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NCJRS Abstract

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NCJ Number: 76746 Find in a Library
Title: Paralegals in the United States (From Public Sector Paralegalism in Canada Today, P 253-268, 1979 - See NCJ-76739)
Author(s): W Statsky
Date Published: 1979
Page Count: 16
Format: Document
Language: English
Country: Canada
Annotation: Developments in the field of paralegalism in the United States are discussed, with emphasis on paralegalism in the public sector.
Abstract: Almost two-third of all legal service offices in the country employ paralegals, who are responsible for between 30 percent and 50 percent of their programs' total caseload. The only major restraint operating on public sector paralegals is the limitation of training, not any limitation imposed by the private bar, as some had feared. If a paralegal is trained to do a task, the likelihood is that the legal services offices will find a way for the paralegal to be able to perform that task. Turnover in public sector paralegals is high because of low pay, burnout, and lack of opportunity for profesional growth. Other problems in public sector paralegalism include often poor working relationships with supervising attorneys; the reluctance of many paralegals to deal with the routine, often mundane legal problems of the poor instead of tackling the broader issues of socioeconomic deprivation; the slow development of new dispute settlement mechanisms in communities; and little progress in community legal education and preventive law. Overall, there is a tendency for paralegals to rely on traditional models of legal assistance rather than aiding in the development of new forms of citizen involvement in legal and socioeconomic issues and conflict. One of the promising developments in paralegal training is the creation competency-based education, which focuses on training to perform specific paralegal tasks. This approach should properly lead to the development of relevant competency-based certification examinations. Footnotes are provided.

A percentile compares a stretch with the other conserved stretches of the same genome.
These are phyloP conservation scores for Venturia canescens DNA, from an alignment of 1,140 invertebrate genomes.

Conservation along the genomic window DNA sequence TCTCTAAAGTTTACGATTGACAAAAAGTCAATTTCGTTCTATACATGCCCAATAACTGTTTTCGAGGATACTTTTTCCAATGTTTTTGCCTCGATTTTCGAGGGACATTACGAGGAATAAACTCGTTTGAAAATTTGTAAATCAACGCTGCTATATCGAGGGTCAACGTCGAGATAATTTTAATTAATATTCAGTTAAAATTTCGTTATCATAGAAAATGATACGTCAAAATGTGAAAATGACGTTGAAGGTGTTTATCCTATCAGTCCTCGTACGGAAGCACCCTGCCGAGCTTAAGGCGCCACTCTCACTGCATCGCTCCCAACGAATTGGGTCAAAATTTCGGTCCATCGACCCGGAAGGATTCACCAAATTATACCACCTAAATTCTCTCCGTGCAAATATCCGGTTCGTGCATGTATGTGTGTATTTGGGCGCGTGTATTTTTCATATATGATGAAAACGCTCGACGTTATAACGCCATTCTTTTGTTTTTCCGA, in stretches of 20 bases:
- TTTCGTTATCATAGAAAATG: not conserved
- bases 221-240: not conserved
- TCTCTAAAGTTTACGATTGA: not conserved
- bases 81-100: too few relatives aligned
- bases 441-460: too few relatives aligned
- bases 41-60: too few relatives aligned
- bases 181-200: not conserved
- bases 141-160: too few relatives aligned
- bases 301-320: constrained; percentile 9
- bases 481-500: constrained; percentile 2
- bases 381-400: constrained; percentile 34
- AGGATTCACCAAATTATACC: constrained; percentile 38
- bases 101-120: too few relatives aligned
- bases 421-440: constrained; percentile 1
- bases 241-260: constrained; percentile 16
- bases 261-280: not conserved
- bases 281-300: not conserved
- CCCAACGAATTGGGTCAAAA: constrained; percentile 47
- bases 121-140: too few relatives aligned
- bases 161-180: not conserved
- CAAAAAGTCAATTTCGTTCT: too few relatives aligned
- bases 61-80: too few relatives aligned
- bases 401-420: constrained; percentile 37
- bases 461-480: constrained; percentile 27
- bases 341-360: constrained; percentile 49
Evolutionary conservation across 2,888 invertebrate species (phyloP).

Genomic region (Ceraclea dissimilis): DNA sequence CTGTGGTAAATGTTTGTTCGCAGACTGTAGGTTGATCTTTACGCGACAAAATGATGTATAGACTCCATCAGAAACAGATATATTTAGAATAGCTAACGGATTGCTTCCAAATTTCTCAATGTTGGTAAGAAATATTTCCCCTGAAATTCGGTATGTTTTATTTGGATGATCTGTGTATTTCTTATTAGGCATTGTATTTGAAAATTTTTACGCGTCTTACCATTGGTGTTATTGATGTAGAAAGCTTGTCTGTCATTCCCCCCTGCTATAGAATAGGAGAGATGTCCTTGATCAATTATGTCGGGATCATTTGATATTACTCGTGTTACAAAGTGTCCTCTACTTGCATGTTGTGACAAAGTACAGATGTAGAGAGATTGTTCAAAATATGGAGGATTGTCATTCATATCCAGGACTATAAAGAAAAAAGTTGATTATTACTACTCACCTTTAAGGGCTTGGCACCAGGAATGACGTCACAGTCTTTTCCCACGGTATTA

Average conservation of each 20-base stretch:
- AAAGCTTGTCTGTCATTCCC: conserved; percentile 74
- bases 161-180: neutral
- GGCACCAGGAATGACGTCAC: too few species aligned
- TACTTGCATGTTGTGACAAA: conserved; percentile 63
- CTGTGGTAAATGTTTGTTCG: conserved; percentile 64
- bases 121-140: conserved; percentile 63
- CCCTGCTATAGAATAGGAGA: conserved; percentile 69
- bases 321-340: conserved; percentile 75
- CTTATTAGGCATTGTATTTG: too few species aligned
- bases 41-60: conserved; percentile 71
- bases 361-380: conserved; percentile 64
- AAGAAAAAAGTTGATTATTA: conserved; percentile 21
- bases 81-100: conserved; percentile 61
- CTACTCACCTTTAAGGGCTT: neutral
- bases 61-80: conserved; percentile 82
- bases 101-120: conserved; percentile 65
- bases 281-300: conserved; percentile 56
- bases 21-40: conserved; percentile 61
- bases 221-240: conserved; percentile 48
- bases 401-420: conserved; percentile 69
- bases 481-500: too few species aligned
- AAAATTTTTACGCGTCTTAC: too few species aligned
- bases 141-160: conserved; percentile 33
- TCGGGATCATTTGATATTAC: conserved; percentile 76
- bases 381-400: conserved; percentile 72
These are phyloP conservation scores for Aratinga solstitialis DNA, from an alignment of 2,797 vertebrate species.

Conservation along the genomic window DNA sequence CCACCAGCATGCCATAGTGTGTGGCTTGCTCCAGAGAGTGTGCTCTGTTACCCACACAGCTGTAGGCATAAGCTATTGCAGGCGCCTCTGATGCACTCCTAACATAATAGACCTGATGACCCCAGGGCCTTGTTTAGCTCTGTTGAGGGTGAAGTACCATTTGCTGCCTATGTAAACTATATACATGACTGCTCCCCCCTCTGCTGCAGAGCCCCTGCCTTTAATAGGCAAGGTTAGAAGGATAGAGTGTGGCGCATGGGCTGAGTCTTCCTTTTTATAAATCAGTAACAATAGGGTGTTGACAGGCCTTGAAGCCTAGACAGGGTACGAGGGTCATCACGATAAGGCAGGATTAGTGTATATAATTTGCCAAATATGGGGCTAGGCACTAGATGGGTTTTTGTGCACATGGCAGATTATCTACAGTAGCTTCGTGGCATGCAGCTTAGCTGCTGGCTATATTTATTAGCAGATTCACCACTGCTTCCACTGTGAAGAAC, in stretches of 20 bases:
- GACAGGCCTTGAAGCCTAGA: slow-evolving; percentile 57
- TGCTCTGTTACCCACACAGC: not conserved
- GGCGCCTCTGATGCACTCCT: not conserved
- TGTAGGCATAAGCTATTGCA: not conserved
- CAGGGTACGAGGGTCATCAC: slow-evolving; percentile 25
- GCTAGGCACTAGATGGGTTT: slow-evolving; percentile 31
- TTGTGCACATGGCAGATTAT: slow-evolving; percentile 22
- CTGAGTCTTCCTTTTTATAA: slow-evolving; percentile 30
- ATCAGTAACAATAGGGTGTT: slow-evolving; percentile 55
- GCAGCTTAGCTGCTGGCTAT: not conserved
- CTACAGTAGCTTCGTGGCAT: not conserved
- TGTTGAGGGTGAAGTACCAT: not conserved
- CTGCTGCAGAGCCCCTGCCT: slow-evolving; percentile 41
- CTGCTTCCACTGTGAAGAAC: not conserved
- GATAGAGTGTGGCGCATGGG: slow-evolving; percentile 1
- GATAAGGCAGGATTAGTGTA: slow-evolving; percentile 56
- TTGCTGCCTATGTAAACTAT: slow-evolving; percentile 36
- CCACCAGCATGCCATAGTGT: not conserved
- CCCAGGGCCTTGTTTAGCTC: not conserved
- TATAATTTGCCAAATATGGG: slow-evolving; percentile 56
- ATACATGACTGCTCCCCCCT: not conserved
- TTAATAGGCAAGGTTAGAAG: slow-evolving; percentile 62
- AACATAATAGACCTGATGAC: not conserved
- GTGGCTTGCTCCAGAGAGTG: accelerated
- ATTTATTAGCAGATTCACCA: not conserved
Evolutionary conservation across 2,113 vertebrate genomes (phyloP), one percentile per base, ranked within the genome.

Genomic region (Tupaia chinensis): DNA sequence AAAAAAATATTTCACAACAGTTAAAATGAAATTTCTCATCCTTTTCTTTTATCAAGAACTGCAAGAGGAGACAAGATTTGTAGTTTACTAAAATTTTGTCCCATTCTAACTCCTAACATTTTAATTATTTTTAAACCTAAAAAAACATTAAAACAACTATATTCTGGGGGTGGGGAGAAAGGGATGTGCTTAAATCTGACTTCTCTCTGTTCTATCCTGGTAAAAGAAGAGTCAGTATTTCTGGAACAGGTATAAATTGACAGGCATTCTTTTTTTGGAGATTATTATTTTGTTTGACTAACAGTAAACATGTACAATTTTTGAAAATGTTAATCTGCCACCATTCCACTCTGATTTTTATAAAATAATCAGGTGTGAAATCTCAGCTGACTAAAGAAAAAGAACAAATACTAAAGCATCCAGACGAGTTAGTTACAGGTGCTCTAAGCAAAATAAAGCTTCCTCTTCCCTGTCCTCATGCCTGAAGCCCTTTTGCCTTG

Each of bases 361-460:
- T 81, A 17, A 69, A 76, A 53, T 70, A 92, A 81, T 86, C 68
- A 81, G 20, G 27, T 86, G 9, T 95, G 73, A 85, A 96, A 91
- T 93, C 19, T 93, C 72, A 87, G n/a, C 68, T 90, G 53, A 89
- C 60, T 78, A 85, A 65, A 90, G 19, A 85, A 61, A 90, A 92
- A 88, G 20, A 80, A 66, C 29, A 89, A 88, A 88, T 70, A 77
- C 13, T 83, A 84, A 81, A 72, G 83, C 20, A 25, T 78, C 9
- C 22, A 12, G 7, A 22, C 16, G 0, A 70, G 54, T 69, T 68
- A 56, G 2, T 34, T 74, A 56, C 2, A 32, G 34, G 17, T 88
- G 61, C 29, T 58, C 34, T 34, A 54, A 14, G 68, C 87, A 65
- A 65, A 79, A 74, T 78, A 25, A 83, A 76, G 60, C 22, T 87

Index Term(s): Job analysis; Legal aid services; Legal training; Paralegals; United States of America
Note: Paper based on a speech delivered at the National Workshop on Paralegalism, Vancouver, Canada, March 29-31, 1978.
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http://www.ncjrs.gov/App/publications/abstract.aspx?ID=76746

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